NEWS RELEASE 14 February 2014
ABOLISH ADOPTIONS without PARENTAL CONSENT
Petitions of Latvian, Russian and Lithuanian Mothers and on behalf of thousands of victims in the UK before EU Committee
A court hearing to protest the forced removal of children from their parents by a London Council has been timed to coincide with the presentation of a petition to the European Parliament to seek redress for similar actions by different councils for thousands of families nationwide. The petition has attracted over 2,500 signatures on http://www.change.org/petitions/eu-parliament-abolish-adoptions-without-parental-consent
A special meeting of the EU Petitions Committee will receive also a petition on 19 March from Latvian Laila Brice, whose five year old daughter was taken by Merton Council without a court order and put up for adoption.
On the same day Haringey Council will apply to the British Family court for the adoption of the two youngest of Gloria and Chiwar Musa[i] whose older five children were forcefully removed by police acting for the Council and the parents later jailed for supposedly having abused them.
The Association of McKenzie Friends, a voluntary organisation that supports both families, is campaigning to stop the forced removal of children from their parents and their subsequent fostering or adoption without due process.
The Association also decries the secrecy of family courts[ii], gagging orders with threat of imprisonment, and forced adoptions, which it says are unique in the UK[iii] Writing in The Telegraph, Christopher Booker described the situation as an international scandal[iv].
McKenzie Friends chair Belinda McKenzie believes the timing of the two events is not coincidental. “The courts will have known that we will be in Brussels to hand over the petition. What better time to schedule the Musa adoption hearing?” she said.
McKenzie Friends have documented and published many other cases where the children were forcibly removed from their parents under questionable circumstances.
“These are mostly immigrant families or vulnerable single mothers whom councils should be helping, not terrorising,” McKenzie said.
“The secrecy of the family courts was meant to protect children. Instead it is protecting shameful and unethical behaviour by the authorities.”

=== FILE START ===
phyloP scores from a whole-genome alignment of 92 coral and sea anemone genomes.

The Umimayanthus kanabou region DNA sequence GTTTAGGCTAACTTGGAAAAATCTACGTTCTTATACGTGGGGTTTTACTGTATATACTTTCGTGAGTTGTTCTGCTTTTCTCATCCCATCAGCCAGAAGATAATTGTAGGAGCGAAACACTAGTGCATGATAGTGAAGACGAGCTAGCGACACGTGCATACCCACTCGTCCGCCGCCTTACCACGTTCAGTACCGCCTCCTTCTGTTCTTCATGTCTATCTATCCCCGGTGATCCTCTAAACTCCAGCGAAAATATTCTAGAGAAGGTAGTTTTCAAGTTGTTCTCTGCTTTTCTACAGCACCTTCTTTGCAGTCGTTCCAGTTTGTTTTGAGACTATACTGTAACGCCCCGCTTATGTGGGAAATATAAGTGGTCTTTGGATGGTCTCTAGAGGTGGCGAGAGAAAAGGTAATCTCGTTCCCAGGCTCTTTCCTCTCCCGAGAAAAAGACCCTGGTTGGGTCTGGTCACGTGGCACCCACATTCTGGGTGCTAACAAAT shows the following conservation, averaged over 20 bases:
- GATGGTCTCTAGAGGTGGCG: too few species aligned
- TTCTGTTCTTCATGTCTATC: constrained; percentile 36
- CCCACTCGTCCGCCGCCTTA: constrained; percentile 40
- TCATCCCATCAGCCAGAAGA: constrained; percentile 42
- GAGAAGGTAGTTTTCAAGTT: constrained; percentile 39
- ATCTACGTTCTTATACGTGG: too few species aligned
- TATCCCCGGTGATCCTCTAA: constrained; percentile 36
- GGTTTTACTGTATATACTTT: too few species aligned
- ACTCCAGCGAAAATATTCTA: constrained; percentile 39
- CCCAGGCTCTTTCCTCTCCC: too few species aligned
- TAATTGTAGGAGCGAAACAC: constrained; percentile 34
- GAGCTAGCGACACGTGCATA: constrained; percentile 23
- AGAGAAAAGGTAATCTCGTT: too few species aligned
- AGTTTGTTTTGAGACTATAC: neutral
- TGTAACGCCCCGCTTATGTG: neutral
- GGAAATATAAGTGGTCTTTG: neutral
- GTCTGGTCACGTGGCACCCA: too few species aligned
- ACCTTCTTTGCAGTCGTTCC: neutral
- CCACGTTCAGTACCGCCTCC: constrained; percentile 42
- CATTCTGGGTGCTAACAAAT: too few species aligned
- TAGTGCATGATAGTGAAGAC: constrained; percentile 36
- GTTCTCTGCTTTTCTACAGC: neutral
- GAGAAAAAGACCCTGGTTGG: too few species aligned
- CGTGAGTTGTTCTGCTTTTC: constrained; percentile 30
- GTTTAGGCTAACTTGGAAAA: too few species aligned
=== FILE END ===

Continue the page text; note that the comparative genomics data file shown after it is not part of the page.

For more details, please contact Sabine K McNeill on 07968 039 141 or firstname.lastname@example.org
Notes and links for editors:
- The Association of McKenzie Friends[v] is an unfunded network of individuals. It has come together to help parents whose children were taken and who were then imprisoned, fending for themselves as Litigants in Person[vi]. Their petition Children Placed in Foster Care[vii] was put before the House of Commons on 3 September 2013 without any response so far.
- Foreigners among women[viii] whose children are targeted have also been observed by Vicky Haigh[ix]. She was imprisoned for 3 years for supposedly having breached a ‘non-molestation order’ – by saying ‘hello’ when she saw her daughter accidentally at a petrol station. She has not seen her now 10-year old daughter since, after she was given to her abusive father. She was the first victim named by John Hemming MP in Parliament: Gag removed job done[x]. Her ‘non-molestation order’ for no contact has just been renewed for 3 years.
- John Hemming is the only MP who reliably stands up for victims of family courts. He is Chairman of Justice for Families[xi] and has organised a meeting for foreign embassies that resulted in the Early Day Motion International Concerns about UK Law[xii].
- Christopher Booker’s column in The Telegraph addresses the issue regularly. He wrote 14 articles[xiii] about the Musas and 2 about Melissa Laird[xiv].
- The publisher of Forced Adoption as a book and website is Ian Josephs who has a law degree from Oxford and runs a language school in Monaco. He advises up to 10 parents a day by phone and has spent over £30,000 to help families.
- Abolish Adoption without Parental Consent[xv] is an online petition before the EU Parliament which is supported by a 12-page Dossier of Online Evidence[xvi].